Los Temerarios' bubblegum ranchera was the romantic soundtrack of millions of Mexican and Mexican-American youths' lives during the '90s. Combining elements of traditional Mexican ranchera music with keyboards, electric bass, and stately percussion, they created a sound whose appeal frequently took them to the top tier of Billboard' s Latin charts.
Brothers Adolfo (b. 1963) and Gustavo Ángel Alba (b. 1968), from Fresnillo, Zacatecas, Mexico, were first exposed to the music business in the late '70s when their father rented a room in their house to local groups needing a place to rehearse. When the musicians left, the brothers would sneak in and practice tunes. They formed la Brisa in 1977, playing parties and weddings. They landed a record contract on CBS Mexico in 1983 and adopted their current moniker. Their early output comprised organ-driven ballads, rancheras, good-time cumbias, and even corridos. Local songwriter Samuel Guzman, who more recently has penned hits for los Rehenes, wrote some of their early songs.
However, los Temerarios failed to have a major impact until the Monterrey-based indie Disa signed them in the late '80s. By then, Gustavo's voice had developed into a sugary cross between Art Garfunkel and George Michael, and Adolfo's songwriting skills were advancing. Sentimental ballads "Tu Infame Engaño" ("Your Infamous Deception"), "Ven Porque Te Necesito" ("Come, I Need You"), and "Sí Quiero Volver" ("Yes I Want to Come Back") solidified their reputation for dramatic melodies and pleading, if naïve, lyrics. By 1991, the group consisted of Adolfo on keyboards, Gustavo on guitar, cousin Fernando Angel on bass, Mario Ortiz on drums, and Carlos Abrego on percussion. Along with Fernando, the brothers formed Ángel Records in San Antonio in 1990 and released Lo Nuevo...y lo Mejor ("The New and the Best) the same year. This move caused legal difficulties with Disa, who claimed they still owed the company an album. The group continued releasing its U.S. material on Ángel (later renamed AFG Sigma, the initials for Adolfo, Fernando, and Gustavo) but remained on Disa in Mexico until 1994.
The significance of los Temerarios' venture into the business side of music cannot be understated. While Mexico-based labels specializing in onda grupera enjoyed rough parity, FonoVisa was the juggernaut in the United States. It was nearly impossible for acts on other labels to make Billboard's Latin singles chart. The fact that los Temerarios were racking up impressive chart numbers on their own label made them the most obvious chink in FonoVisa's armor. AFG Sigma bolstered its status as a real alternative when Temerarios protégé Zeus made the album charts in 1992, and the label picked up veteran groups Mister Chivo from FonoVisa and Conjunto Primavera from Joey. But Zeus split up in 1993, and the label found itself with more bands than it could promote. By 1996, not even los Temerarios' singles were charting well. Former adversary FonoVisa made a generous offer to buy the company, and before the year was out, the deal was done. But of the dozens of acts signed to AFG Sigma, only los Temerarios and Conjunto Primavera got past FonoVisa' s velvet rope, leaving the rest of the roster to find another deal. FonoVisa dramatically illustrated its way with radio when the fourth single from Camino del Amor ("Path of Love"), "Cuando Fuiste Mía" ("When You Were Mine") charted higher than the first, second, and third singles, which had been released on AFG Sigma. Ironically, by then, Disa, EMI Latin, and PolyGram Latino had made inroads on FonoVisa' s supremacy in the U.S. market.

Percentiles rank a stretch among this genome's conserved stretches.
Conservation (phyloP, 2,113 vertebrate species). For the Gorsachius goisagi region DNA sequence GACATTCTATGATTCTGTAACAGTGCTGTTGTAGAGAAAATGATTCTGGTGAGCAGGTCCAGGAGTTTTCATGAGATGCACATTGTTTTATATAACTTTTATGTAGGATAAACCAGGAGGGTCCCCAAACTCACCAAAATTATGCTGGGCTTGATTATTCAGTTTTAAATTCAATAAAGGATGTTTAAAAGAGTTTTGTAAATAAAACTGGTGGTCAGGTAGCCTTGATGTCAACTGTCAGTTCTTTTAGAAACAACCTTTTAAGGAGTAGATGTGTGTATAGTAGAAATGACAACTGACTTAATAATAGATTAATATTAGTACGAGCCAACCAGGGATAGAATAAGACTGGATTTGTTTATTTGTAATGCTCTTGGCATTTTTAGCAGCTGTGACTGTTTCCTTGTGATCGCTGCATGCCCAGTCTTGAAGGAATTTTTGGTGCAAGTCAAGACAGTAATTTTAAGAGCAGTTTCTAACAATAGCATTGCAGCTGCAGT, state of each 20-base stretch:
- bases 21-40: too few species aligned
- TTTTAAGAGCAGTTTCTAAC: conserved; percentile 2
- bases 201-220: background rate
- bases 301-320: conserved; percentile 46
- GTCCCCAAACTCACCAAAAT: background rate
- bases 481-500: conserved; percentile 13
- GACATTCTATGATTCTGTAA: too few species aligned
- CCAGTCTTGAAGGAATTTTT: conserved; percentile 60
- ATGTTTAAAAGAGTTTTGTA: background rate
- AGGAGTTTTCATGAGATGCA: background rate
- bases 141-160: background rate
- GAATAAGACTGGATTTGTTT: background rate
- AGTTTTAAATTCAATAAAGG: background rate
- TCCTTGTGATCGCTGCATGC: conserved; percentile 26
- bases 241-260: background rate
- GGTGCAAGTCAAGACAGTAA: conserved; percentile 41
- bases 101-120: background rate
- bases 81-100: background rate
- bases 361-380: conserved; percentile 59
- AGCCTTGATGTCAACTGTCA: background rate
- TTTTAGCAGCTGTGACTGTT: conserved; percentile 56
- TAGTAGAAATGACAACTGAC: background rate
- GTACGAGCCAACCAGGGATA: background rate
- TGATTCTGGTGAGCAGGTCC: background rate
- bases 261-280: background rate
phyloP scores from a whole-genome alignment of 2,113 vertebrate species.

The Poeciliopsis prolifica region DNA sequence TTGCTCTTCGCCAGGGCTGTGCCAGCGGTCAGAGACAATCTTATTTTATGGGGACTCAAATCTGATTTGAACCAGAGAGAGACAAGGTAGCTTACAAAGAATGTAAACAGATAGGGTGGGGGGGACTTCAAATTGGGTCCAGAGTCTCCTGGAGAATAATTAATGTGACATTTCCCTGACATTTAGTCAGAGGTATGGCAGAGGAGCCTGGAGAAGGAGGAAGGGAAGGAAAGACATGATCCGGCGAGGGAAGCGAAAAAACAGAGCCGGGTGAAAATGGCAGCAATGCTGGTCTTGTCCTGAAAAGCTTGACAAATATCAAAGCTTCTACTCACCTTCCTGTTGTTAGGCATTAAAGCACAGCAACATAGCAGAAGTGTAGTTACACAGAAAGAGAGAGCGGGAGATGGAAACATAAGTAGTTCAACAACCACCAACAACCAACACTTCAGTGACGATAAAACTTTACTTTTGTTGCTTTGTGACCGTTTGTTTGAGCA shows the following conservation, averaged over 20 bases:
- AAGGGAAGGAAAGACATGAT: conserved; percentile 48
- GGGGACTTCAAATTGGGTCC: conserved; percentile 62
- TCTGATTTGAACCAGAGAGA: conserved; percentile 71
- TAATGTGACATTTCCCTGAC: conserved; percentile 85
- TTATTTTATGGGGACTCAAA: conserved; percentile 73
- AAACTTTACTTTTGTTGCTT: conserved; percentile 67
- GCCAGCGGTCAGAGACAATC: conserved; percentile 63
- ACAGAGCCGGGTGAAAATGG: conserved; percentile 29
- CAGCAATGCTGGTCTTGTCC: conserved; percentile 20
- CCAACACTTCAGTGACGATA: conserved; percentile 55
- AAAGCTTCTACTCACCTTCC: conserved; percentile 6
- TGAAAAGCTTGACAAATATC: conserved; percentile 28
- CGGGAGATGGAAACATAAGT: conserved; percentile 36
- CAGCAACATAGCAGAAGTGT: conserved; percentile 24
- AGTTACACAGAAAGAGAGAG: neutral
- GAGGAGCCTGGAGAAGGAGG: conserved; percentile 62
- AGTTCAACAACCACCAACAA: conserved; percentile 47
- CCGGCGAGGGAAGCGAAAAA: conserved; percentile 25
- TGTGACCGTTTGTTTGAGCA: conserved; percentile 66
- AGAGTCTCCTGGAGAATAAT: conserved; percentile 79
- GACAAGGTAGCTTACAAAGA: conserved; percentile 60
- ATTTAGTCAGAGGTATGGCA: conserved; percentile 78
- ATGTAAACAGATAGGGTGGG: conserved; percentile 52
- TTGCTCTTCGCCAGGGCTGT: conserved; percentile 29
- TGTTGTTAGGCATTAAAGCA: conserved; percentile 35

The 1991 release Mi Vida Eres Tú ("My Life Is You") propelled the group to superstardom. The unique sound of the title track, which backed mariachi instrumentation with electric bass and a dramatic crash on each bar's second beat, became a standard and spawned legions of imitators. Though four singles were released from the album, the material was so consistently strong that radio often played album tracks. Critics considered the lyrics banal, but young fans identified with the themes of romantic loss and heartbreak, influenced by the songwriting of Juan Gabriel and José Alfredo Jimenez. Fans also appreciated the group's jacket-and-tie dress code, which set it apart from polyester-clad contemporaries and soon inspired a host of imitators. The group added a calliope-like keyboard sound to its 1993 release Tu Última Cancion ("Your Last Song"), and the soft rocker "Una Tarde Fue" ("It Was an Afternoon") featured steel guitar. Camino del Amor, from 1995, continued in the same vein, as the group straddled the line between pop balladry where it cited Kenny G and Neil Diamond as influences, and the mariachi-influenced style first heard on Mi Vida Eres Tú. Gustavo tried out a ranchera-influenced vibrato vocal on "Por Qué Te Conocí" ("Why Did I Get to Know You"), the first single from the 1998 album Cómo Te Recuerdo ("How I Remember You") and the group's second number one on Billboard's Hot Latin Tracks in the span of a year. The album offered no surprises.
The spate of kidnappings that hit Mexico in the '90s affected the group, as the Angel brothers' father was kidnaped in 1997 in Zacatecas. He was returned alive but minus a finger. The group also ventured into movies, appearing in Sueño y Realidad (Dream and Reality) in 1993. In fall 2000, the band collected an award for Best Grupero Performance for En La Madrugada Se Fue at the first annual Latin Grammy Awards. The album Poemas Canciones y Romance was issued a year later. ~ Douglas Shannon